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|Center for Ethics and Complex Systems|
The advent of technology and its use to mine great databases of biological information is both a boon and a bane for ethicists, scientists, and policymakers.
For that reason, Rensselaer has created the Center for Ethics and Complex Systems to conduct social, ethnographic, and historical research into the way technological change drives scientific and societal change and to contribute to the establishment of best practices for biotechnology.
Ten years ago, scientists didnt have to deal with such massive data flows as we see now, says the centers director, Kim Fortun. While the speed and complexity of bio-technology research has spawned many hopes, its also given rise to many unanswered ethical questions.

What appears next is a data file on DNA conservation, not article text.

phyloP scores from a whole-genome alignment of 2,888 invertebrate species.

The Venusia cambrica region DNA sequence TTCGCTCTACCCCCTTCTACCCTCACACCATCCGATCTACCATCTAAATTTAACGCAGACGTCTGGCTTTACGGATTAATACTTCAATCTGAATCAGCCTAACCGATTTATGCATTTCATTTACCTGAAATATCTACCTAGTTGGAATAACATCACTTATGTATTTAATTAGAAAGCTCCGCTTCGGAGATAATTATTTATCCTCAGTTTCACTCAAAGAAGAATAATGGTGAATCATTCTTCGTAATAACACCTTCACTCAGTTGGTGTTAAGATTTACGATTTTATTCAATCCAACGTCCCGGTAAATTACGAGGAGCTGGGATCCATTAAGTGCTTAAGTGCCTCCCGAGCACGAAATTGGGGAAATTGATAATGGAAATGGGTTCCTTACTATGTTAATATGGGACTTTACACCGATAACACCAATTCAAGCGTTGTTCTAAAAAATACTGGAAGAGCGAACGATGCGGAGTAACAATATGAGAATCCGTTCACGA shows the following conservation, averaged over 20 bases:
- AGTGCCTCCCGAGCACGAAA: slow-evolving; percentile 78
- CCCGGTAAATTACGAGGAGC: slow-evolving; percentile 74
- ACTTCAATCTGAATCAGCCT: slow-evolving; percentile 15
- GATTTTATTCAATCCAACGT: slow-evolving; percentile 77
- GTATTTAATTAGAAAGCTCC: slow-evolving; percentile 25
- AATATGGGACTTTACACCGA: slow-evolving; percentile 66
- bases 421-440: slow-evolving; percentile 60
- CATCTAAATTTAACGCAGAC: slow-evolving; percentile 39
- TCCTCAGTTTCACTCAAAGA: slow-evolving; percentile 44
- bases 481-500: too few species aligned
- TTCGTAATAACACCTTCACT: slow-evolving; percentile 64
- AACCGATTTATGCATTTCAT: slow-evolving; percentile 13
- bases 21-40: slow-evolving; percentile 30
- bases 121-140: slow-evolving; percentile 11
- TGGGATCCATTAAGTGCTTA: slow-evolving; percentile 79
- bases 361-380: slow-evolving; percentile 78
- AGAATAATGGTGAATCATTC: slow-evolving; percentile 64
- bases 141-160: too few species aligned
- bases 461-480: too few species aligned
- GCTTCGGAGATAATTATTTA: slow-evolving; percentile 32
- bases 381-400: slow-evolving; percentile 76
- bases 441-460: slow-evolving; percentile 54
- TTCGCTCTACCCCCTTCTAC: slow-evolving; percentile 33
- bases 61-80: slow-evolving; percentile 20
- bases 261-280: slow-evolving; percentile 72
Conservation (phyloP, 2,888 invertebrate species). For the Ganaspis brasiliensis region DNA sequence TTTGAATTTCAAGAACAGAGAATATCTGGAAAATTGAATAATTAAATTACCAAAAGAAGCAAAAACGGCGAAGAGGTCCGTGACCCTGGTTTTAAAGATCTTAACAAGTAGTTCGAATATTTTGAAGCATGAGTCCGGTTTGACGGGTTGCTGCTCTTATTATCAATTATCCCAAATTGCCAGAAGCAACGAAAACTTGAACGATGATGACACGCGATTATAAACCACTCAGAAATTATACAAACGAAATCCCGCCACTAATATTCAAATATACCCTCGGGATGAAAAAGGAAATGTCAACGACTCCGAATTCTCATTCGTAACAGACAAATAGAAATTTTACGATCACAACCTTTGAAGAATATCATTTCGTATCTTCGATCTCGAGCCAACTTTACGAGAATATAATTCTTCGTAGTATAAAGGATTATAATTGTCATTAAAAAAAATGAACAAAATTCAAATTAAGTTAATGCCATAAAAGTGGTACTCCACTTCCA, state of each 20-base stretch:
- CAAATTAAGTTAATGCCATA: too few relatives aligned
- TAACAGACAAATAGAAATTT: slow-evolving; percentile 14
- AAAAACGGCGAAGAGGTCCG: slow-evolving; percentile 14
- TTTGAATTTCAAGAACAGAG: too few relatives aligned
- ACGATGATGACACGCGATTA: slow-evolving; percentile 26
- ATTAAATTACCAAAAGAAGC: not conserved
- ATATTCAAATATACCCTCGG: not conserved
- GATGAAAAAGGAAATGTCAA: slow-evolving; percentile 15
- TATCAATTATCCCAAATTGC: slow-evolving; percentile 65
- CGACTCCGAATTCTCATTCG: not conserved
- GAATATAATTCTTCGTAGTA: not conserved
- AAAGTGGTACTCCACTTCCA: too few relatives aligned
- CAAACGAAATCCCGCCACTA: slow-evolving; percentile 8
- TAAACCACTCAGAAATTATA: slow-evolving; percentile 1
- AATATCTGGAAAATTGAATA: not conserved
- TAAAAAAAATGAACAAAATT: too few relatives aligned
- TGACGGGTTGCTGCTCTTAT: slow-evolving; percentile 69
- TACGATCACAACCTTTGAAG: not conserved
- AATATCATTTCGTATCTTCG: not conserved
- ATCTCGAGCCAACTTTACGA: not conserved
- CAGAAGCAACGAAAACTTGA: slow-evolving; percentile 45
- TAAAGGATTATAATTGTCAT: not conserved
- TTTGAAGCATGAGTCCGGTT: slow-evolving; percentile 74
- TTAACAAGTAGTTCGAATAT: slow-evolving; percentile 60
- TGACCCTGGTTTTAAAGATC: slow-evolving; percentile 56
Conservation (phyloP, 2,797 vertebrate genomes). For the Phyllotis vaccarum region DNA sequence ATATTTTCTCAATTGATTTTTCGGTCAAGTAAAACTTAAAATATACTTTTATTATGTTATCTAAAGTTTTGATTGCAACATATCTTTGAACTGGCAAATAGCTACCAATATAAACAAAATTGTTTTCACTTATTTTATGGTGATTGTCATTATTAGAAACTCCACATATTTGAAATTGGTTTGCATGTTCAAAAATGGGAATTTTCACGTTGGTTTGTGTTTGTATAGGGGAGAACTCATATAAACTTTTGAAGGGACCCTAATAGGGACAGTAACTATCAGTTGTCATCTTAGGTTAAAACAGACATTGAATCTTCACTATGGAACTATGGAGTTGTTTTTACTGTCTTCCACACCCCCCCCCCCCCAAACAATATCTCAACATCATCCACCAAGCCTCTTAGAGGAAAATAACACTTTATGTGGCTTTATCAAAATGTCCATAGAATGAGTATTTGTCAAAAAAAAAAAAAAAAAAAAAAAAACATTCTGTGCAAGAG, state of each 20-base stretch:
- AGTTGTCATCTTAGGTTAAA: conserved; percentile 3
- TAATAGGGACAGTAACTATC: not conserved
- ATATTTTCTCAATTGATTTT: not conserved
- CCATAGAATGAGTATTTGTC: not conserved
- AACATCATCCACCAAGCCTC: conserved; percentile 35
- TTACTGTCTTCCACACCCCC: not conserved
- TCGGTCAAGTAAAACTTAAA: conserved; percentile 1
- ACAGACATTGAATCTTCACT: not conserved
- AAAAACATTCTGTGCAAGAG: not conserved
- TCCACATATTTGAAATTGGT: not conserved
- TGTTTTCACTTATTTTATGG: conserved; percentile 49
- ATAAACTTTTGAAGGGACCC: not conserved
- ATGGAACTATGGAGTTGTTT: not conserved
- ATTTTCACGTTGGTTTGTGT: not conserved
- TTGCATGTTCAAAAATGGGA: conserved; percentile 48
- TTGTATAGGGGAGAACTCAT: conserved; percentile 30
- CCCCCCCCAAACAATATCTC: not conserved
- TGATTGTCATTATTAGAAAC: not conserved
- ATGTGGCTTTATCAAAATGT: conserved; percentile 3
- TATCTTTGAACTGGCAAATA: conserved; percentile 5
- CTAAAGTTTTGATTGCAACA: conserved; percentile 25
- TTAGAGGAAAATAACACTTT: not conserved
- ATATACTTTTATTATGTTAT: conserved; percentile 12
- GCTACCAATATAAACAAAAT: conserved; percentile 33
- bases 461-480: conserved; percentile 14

The centers mission is to understand and address the ethical implications of new technologies, including those brought about by emerging biotech research areas such as pharmacogenomics and toxicogenomics, which make use of tiny labs on a chip called microarrays.
Pharmacogenomics is the attempt to identify human variation in drug response to create designer drugs for individuals. Toxicogenomics combines information from microarray results, proteomics, and other genetic studies to model biological and environmental stressors. While both fields of study have been recognized as having wide-ranging social impacts, neither research area has been studied in depth by social scientists, Fortun says.
The Center for Ethics and Complex Systems is housed within the School of Humanities and Social Sciences and its core members include bioethicists and science, technology, history, and political- science professors.
|Rensselaer Magazine: December 2002|
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